Monday, February 17, 2014

Defining the Bullying and Cyberbullying Problem for Your School Policy

Things to Think About When Structuring Your Definitions and Scope. 

Note that in defining “bullying” the model policy from the Florida Department of Education requires:

  1. ·         Systematic and chronic conduct
  2. ·         Unwanted and repeated
  3. ·         Severe and pervasive

The problem with requiring chronic, repeated and pervasive conduct before the policy kicks in is that it ignores the two different ways conduct arises to harassment. 

A one time threat is sufficient to constitute harassment, especially if it is a threat of bodily harm or property damage. Lesser attacks may have to be repeated to constitute harassment, especially if they fall into the “you are fat, disgusting and stupid” categories. 

One time threat of bodily harm or harm to property and repeated insults, provocative statements, etc. should be the threshold. 

In addition, certain other one-time actions should constitute cyberbullying for the purposes of school policies, such as forwarding someone else’s naked image to destroy their reputation and posting true facts designed to hurt a student or subject them to ridicule and possible hate attacks (such as their health private information, STDs, sexual preferences or activities).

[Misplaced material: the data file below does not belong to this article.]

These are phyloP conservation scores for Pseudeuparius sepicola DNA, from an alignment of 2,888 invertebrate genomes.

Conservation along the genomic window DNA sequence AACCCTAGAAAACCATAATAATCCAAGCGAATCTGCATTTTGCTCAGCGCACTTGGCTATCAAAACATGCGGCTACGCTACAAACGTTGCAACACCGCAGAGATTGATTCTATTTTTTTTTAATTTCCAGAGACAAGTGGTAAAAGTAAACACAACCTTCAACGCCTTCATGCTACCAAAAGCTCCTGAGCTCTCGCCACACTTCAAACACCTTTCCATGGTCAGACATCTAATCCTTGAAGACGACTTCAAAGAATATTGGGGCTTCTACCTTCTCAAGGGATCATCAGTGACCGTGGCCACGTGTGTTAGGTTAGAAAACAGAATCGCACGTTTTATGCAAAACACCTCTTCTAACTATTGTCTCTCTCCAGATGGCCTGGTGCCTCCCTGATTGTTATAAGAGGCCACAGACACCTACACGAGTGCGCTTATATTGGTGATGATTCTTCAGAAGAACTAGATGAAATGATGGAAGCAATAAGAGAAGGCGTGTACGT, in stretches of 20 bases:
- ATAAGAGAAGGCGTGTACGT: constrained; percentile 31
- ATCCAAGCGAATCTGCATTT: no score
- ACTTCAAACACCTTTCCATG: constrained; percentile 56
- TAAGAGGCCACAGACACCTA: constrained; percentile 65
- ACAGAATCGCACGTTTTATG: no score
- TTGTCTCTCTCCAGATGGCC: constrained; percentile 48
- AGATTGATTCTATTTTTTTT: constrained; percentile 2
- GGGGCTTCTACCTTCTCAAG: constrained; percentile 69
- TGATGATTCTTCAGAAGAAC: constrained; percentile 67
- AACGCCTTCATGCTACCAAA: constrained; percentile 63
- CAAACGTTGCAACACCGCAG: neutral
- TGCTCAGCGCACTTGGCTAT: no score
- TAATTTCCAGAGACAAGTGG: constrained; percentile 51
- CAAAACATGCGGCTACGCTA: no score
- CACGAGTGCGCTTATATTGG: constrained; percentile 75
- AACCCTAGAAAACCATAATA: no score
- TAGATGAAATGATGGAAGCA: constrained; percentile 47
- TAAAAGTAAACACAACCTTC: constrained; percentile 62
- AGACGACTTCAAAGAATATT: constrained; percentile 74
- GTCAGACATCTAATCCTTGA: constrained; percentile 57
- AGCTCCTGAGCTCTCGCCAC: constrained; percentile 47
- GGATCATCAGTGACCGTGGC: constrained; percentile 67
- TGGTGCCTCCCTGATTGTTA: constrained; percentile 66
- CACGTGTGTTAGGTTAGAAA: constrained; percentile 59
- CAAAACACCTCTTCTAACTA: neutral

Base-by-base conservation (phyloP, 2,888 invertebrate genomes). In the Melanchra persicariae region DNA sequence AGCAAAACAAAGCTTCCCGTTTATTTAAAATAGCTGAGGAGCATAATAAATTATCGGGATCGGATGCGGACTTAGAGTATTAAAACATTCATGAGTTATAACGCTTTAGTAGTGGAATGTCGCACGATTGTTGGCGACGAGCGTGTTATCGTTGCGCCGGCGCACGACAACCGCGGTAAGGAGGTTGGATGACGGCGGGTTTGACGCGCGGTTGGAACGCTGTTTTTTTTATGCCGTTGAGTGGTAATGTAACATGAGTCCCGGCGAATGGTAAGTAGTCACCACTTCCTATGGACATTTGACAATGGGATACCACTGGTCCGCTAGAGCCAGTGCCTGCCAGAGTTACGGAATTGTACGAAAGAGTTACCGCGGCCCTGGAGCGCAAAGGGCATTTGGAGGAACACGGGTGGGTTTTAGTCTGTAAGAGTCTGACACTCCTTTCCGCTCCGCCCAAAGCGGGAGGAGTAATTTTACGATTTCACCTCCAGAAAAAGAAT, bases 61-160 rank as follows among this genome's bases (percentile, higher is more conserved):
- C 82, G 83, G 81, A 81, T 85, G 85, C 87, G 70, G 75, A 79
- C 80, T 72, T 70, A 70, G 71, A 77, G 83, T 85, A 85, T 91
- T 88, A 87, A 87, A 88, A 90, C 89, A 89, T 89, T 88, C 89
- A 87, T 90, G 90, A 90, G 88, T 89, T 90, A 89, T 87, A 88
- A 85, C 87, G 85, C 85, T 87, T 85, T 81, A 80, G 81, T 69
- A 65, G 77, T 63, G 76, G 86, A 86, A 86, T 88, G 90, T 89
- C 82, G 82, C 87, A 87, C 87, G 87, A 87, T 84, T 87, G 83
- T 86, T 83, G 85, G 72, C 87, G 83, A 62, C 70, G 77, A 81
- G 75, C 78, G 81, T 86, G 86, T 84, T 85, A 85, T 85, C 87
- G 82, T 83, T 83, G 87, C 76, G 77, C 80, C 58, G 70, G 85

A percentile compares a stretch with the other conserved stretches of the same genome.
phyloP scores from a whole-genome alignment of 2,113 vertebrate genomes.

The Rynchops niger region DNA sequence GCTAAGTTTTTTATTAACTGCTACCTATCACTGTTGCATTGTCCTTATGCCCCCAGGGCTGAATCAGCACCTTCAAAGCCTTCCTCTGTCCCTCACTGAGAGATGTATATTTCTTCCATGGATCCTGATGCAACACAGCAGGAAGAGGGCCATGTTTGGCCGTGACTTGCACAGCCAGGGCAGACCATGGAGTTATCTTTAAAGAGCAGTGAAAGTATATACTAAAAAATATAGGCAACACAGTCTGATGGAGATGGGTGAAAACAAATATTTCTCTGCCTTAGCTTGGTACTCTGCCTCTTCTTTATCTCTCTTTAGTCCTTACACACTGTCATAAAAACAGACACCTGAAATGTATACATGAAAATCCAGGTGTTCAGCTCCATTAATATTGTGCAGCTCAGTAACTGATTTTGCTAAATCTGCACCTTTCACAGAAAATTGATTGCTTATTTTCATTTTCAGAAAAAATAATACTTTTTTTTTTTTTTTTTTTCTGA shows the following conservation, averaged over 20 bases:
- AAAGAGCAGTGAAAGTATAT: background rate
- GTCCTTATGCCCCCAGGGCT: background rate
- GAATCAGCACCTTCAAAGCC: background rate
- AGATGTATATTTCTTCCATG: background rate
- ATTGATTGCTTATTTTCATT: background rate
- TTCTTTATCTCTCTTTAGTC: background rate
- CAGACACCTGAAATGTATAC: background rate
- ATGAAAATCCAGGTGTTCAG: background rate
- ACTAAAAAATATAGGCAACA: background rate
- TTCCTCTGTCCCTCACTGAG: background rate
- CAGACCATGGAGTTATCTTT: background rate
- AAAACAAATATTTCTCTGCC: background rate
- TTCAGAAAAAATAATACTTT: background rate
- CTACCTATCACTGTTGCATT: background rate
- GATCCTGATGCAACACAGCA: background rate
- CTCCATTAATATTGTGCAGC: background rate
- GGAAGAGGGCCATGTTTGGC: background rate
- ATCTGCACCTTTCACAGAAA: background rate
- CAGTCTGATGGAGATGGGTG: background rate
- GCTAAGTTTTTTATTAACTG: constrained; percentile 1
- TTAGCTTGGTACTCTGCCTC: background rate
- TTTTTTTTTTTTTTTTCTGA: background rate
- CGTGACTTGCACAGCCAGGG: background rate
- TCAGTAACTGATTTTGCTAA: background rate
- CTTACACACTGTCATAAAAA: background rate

The “chronic and repeated “requirements before a policy kicks in are replicated around the US, but do a disservice to the problem. They are used to avoid First Amendment and similar state constitutional conflicts, but are not necessary if the policy is well-constructed to avoid constitutional restrictions. 

Parry Aftab has worked with leading constitutional scholars and lawyers on model language that can be adopted to address the realities of cyberbullying conduct and respect constitutional rights at the same time. 

Keep an eye on or updates to this StopCyberbullying Toolkit to watch their progress.